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Plan Your Northern Aegean Islands Vacation

Quirky, seductive, fertile, sensual, faded, sunny, worldly, ravishing, long-suffering, hedonistic, luscious, mysterious, legendary—these adjectives only begin to describe the islands of the northeastern Aegean. This startling and rather arbitrary archipelago includes a sizeable number of islands, such as Ikaria, Samothraki, and Thassos, but we focus only on the three largest—Lesvos, Chios, and Samos. Closer to Turkey's coast than to mainland Greece, and quite separate from one another, these islands are hilly, sometimes mountainous, with dramatic coastlines and uncrowded beaches, brilliant architecture, and unforgettable historic sites.

Lesvos, Greece's third-largest island and birthplace of legendary artists and writers, is dense with gnarled olive groves and dappled with mineral springs. Chios, though ravaged by fire in 2012, retains an eerie beauty and has fortified villages, old mansions, Byzantine monasteries, and stenciled-wall houses. Samos, the lush, mountainous land of wine and honey, whispers of the classical wonders of antiquity.

Despite their proximity to Asia Minor, the Northern Aegean islands are the essence of Greece, the result of 4,000 years of Hellenic influence. Lesvos, Chios, and Samos prospered gloriously in the ancient world as important commercial and religious centers, though their significance waned under the Ottoman Empire. They also were cultural hothouses, producing such geniuses as Pythagoras, Sappho, and (probably) Homer.

These are not strictly sun-and-fun islands with the extensive tourist infrastructure of, say, the Cyclades. Many young backpackers and partiers bypass the Northern Aegean. You can still carve out plenty of beach time by day and wander into lively restaurants and bars at night, but these islands reveal a deeper character, tracing histories that date back to ancient, Byzantine, and post-Byzantine times, and offer landscapes that are both serene and unspoiled. Visitors to the northern islands should expect to find history, culture, beauty, and hospitality. These islands offer commodities that are valued ever more highly by travelers—a sense of discovery and the chance to interact with rich, enduring cultures.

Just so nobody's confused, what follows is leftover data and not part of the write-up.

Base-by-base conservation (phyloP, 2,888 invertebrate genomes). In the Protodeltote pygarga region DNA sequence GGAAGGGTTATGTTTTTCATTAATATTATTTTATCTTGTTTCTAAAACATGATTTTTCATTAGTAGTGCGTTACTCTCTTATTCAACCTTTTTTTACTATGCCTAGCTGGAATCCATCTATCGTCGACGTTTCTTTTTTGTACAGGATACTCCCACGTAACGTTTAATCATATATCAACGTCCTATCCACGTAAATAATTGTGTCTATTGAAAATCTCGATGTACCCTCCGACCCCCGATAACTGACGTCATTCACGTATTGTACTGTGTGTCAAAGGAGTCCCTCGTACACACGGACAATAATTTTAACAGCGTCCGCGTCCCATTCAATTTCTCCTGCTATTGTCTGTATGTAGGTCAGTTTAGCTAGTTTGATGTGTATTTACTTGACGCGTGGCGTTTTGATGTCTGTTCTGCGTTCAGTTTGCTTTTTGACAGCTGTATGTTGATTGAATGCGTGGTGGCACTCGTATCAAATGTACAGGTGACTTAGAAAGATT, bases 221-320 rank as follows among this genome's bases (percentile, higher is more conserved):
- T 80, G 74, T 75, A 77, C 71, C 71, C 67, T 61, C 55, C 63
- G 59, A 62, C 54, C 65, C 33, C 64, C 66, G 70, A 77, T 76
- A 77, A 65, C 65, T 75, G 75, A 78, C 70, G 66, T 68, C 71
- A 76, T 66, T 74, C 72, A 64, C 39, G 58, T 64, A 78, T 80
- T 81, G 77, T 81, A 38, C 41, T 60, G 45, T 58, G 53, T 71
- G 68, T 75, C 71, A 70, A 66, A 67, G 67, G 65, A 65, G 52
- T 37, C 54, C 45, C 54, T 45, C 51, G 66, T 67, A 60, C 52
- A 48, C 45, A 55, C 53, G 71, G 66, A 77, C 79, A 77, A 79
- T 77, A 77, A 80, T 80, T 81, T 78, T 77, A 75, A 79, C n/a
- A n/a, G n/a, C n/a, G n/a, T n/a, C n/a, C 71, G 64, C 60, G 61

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Top Reasons To Go

  1. Samos Block Party Math genius Pythagoras, freedom-loving Epicurus, and the fabled Aesop were just a few of this island's brightest stars, and their spirits probably still haunt the ancient Heraion temple.
  2. Mesmerizing Mastic Villages Pirgi in Chios is known for the resin it produces, but with its Genoese houses patterned in black and white, it's the Escher-like landscape that's likely to draw you in.
  3. Sappho's Island If it's poetic truth you seek, head to one of Lesvos's oldest towns, Molyvos—a haven for artists and an aesthete's dream.
  4. Sailing to Byzantium Colorful Byzantine mosaics make Chios's 11th-century Nea Moni monastery an important piece of history—and a marvel to behold.
  5. Dizzyingly Good Ouzo Though you can get this potent potable anywhere in Greece, Lesvos's is reputedly the best—enjoy it with famed salt-baked Kalloni sardines.

When To Go

When to Go

Like everywhere else in the world, Greece has been affected by climate change, which guarantees unpredictable weather; sometimes periods that...

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